To reduce the barriers to data sharing the NHVR has taken an “accept all” approach to data, whatever format it comes in.
Instead of requiring agencies to supply compatible data formats Wigg says: “Aging legacy systems are genuine constraints for our data suppliers. Rather than ask for harmonised or perfect data, we say ‘We will take your data as is.’
“Even if a vehicle defect is described differently between Queensland and New South Wales, it’s still helpful for an on road officer in South Australia to know that a minor defect was issued for an intercepted truck two days ago in Queensland. The officer won’t issue yet another defect given that one has already been recently issued. This is a much better outcome for operators.
“Conversely, if there is a major defect still open for the vehicle and it hasn’t been rectified in the allotted time, the officer may be required to take additional action,” says Wigg.
Data provided to the NHVR is initially stored in Azure blob storage and then transitioned to the Azure data lake. In July 2018, 4.5 million registration records were available in the data lake. In a year with the additional data acquired, this has grown more than 70 fold to 336 million records. Additional mobile automatic number plate recognition technology is planned for the coming year which is expected to see the data growth at 50 fold increase year on year.
“We do have quite a sophisticated architecture so that we can take data in all kinds of formats and manage it effectively and from all sorts of sources,” Wigg acknowledges.
Azure also supports the NHVR’s requirement that the data lake is highly scalable as it will ultimately hold more and more big data, accepting information second-by-second from sensors such as Weigh–in–Motion detectors and truck sightings made on the roads.
“We know that we will need to scale and we want to be able to do that quickly and painlessly. But we don’t know for sure how fast or when. We can scale it up and pay more if we need to and scale back if we don’t need to, so we aren’t paying for a service that we don’t’ need,” says Wigg.
The NHVR Safety and Compliance Officers often work in some very remote locations with mobile applications that enable them to access critical information in real time, such as vehicle registration. The applications also allow them to record information about intercepts, defects and infringements electronically, and this information is available in real time to others in the field or back in the office.
To ensure that NHVR employees can make evidence based decisions in an agile, efficient way, the NHVR is promoting self-service analytics using Power BI, and has trained around 90 of its staff.
Wigg adds: “It is important that we train our people to understand the quality and completeness of each data set and interpret the data with appropriate care.”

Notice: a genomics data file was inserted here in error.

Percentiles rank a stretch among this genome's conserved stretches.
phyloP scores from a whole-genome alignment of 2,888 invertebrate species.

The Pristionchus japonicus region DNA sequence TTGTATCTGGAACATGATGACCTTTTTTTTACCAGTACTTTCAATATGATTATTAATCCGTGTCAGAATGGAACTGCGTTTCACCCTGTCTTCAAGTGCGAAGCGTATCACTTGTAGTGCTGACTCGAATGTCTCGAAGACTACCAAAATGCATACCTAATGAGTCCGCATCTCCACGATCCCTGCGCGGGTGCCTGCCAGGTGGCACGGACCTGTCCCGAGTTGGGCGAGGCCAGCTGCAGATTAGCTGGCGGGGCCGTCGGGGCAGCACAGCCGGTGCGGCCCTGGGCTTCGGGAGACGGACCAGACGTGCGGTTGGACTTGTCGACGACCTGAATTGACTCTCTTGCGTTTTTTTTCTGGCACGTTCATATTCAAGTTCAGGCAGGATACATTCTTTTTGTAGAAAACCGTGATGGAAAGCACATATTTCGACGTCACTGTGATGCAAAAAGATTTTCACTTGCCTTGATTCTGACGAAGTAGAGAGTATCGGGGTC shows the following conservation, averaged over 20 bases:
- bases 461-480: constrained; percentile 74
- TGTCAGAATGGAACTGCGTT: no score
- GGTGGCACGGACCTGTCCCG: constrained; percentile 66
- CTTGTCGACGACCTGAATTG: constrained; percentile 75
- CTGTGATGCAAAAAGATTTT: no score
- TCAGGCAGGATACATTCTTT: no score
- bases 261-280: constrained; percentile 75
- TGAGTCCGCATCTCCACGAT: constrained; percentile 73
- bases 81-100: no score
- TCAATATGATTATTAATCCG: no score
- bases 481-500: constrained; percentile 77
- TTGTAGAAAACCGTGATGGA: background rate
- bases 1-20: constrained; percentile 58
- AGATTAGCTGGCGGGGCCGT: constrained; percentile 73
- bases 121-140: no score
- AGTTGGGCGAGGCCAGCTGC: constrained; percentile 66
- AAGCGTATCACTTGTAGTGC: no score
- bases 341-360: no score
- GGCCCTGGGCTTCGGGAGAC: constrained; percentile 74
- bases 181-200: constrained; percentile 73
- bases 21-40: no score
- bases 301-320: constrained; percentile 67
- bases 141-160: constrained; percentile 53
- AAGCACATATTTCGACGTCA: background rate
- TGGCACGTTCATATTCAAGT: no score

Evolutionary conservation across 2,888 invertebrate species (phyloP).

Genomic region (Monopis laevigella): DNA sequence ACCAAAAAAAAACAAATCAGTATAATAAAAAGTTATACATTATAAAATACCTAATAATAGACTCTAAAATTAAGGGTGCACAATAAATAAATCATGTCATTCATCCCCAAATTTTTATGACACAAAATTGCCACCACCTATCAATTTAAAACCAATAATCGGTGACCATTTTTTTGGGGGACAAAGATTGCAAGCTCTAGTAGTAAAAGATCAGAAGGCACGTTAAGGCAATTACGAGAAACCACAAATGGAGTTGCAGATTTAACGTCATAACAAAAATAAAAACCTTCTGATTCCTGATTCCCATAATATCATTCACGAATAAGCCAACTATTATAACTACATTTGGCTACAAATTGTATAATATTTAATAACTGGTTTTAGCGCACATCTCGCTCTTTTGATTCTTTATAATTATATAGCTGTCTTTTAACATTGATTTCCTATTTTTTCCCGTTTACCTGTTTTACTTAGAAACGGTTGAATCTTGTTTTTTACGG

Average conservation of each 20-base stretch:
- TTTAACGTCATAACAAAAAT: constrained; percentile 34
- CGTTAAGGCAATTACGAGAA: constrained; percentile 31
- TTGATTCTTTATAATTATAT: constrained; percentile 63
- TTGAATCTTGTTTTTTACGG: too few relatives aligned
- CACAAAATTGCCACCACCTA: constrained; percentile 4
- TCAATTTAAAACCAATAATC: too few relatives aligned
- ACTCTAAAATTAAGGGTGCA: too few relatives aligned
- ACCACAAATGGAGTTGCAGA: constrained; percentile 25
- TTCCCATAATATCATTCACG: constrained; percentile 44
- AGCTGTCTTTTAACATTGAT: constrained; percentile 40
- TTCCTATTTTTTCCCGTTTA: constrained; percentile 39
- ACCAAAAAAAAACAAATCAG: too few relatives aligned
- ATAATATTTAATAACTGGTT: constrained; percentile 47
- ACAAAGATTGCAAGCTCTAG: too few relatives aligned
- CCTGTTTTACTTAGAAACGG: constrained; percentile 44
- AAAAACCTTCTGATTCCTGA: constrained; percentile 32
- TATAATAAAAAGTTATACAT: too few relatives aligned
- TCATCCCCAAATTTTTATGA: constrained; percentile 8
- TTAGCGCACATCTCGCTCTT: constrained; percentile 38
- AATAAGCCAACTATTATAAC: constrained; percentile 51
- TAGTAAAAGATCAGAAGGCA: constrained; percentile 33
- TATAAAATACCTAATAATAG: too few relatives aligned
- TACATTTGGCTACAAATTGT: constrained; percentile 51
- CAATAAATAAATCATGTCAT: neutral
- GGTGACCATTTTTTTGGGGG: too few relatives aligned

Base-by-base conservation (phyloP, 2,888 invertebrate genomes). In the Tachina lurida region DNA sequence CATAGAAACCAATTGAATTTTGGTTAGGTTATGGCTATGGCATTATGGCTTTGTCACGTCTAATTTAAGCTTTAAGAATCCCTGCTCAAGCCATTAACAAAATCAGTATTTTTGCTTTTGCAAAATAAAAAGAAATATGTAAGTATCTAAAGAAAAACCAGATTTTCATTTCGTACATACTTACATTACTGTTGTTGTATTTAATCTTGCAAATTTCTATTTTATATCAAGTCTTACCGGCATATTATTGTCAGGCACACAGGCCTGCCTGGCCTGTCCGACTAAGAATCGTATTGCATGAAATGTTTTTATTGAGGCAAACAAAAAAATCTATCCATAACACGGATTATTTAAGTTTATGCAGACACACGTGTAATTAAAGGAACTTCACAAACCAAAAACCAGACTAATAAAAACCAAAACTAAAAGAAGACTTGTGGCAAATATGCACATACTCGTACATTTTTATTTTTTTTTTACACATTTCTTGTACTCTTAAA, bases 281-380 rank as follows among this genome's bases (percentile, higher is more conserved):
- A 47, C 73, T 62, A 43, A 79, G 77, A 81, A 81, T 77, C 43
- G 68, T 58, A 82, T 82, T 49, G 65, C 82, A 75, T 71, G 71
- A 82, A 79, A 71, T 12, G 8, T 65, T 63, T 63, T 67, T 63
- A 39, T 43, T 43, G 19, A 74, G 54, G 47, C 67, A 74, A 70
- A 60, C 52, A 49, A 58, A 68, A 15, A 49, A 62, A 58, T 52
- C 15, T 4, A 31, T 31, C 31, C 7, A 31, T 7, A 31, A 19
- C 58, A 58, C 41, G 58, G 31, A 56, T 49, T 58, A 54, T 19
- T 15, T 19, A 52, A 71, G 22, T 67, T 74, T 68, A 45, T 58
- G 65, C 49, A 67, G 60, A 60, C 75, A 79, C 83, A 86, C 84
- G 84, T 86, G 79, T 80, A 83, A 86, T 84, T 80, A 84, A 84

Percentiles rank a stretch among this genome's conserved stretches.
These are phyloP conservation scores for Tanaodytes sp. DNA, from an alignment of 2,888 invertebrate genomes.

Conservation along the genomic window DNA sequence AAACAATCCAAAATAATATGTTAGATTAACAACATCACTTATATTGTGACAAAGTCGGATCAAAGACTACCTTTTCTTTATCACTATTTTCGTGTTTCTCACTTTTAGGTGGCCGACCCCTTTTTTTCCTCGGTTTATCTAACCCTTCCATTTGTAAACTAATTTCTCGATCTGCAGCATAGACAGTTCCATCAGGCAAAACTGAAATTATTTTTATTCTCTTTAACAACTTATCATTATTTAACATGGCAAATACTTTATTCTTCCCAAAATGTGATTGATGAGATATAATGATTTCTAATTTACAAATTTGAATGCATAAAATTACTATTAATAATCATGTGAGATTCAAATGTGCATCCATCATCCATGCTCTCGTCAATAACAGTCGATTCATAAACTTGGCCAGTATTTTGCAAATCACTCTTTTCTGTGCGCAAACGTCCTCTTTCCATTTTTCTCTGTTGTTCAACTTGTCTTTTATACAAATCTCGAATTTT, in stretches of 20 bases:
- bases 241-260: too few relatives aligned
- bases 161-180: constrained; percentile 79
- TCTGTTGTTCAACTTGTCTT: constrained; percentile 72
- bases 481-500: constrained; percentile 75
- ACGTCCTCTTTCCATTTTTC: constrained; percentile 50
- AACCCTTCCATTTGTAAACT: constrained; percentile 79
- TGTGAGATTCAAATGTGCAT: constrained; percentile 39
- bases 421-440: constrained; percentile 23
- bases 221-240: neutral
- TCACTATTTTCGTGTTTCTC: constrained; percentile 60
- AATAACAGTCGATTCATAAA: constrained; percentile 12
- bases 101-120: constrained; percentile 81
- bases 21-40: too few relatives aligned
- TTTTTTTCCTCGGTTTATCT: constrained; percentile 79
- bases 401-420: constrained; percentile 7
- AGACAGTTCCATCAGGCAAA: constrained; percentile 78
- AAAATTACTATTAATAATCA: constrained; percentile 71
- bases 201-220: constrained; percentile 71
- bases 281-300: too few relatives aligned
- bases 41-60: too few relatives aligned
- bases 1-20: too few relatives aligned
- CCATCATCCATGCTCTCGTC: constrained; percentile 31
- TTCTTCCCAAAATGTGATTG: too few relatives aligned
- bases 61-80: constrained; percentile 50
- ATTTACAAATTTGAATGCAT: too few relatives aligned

The self-service training is delivered at two levels. The first level, called “Consumer” training teaches employees to use already developed Power BI reports and dashboards and how to use the quality and completeness reports for data sets that underpin those reports.
The second level is called “Creator” training. The training consists of a full day of training so that participants can use Power BI Desktop to create their own reports and dashboards to answer simple questions. This is followed up with an “embedding” program where participants are trained in the data model, basic business analysis and data analysis skills, and supported report development over a period of six months.
“The intention is for our business users to be able to answer simple questions quickly and effectively for themselves. This will free up our analytics unit to focus on complex data analysis that requires highly sophisticated skills,” explains Wigg.
Trainees participate in a Power BI community to share reports they have built and reduce duplication and development effort. The community will peer review each other’s work to ensure a high level of quality and reduce the risk of “doing dumb things with data”. The community also provides “crowd support” and participants can share knowledge and support other community members.
Adding AI for insight
Wigg expects even more insights will come from the use of artificial and machine learning in the future.
“The reason we’re looking at AI and machine learning is because we are planning to acquire a large amount of data and, some of it would be coming through in pretty regular cycles.
“We can’t manually adjudicate this information and we’re not going to get 200 more resources to sit there and analyse data either. We’re looking for features in Microsoft that will help us again, optimise our understanding of risk and to be able to focus our limited resourcing and time on where the highest risk is, and continuously monitor what we think is our risk, because that risk profile could change.
“There’ll be patterns that we are looking for that we want to be able to define in there. But then there are also patterns we were never looking for that we are hoping AI will help alert us to as well.“
The strategic goal is to maximise the impact of data for the NHVR that will in turn boost safety, promote productivity and encourage more sustainable practices that will ultimately have a national economic impact.